An informational approach to health management in low-income countries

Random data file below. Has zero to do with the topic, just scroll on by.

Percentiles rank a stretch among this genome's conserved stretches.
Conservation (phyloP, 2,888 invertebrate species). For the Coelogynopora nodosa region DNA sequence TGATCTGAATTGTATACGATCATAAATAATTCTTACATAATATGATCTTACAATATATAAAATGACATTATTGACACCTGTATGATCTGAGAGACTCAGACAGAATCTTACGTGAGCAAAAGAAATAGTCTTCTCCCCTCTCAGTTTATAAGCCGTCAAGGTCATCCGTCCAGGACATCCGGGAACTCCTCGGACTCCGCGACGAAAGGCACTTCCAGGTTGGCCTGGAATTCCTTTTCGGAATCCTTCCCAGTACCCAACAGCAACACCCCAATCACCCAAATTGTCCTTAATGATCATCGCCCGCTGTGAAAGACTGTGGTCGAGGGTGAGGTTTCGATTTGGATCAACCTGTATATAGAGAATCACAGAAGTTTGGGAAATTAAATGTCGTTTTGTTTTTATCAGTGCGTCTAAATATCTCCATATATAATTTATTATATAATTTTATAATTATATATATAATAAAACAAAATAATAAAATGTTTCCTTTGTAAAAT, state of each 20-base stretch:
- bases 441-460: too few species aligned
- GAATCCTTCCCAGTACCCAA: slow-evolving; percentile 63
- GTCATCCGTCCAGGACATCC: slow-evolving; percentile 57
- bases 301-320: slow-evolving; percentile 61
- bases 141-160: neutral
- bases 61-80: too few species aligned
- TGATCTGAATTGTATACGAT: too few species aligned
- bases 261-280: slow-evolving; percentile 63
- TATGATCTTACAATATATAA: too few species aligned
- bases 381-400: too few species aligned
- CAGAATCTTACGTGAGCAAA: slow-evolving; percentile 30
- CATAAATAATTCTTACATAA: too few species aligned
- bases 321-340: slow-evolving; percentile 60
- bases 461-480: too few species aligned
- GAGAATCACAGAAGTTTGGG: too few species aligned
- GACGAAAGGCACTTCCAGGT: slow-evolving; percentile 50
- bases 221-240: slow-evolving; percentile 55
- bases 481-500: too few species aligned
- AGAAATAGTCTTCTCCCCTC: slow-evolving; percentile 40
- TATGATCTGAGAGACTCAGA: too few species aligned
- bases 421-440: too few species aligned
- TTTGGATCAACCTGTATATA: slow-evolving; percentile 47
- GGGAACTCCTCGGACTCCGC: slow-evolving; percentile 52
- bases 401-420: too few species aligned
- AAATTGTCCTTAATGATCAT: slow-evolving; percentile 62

This thesis investigates the introduction of new information management strategies intended to promote an informational approach to management at the operational health service level in low-income countries. There is a lack of in-depth empirical research into the health information systems planning and implementation process in low-income countries which develops an understanding based on existing theory and research. Furthermore, a training package for managers, which is intended to strengthen health information management in low-income countries, has been introduced without independent evaluation. In order to understand the practice and attempts at improving information support to district level management in low-income countries, two ethnographic case studies are presented. The first follows the introduction of PHC MAP, the package mentioned, and the second follows the implementation of a non- computer-based health management information system in Uganda. The research methodology is informed by several approaches which fit within the interpretative, rather than the positivist tradition. Hence, the research question developed from the desire to understand and examine empirical situations. Furthermore, an exploratory approach was utilised rather than identifying theoretical frameworks prior to the field investigation. After the initial fieldwork, the diffusion of innovation framework, the concept of organisational forces existing in dynamic equilibrium, and different information systems development methodologies proved useful in interpreting the evidence collected. My research indicates that the design of PHC MAP and the health management information system focused on technological issues, to the detriment of the wider issues of technological innovation management, and organisational change. The implications of this research, for the practice of introducing new information strategies in order to develop an informational approach to management, are explored.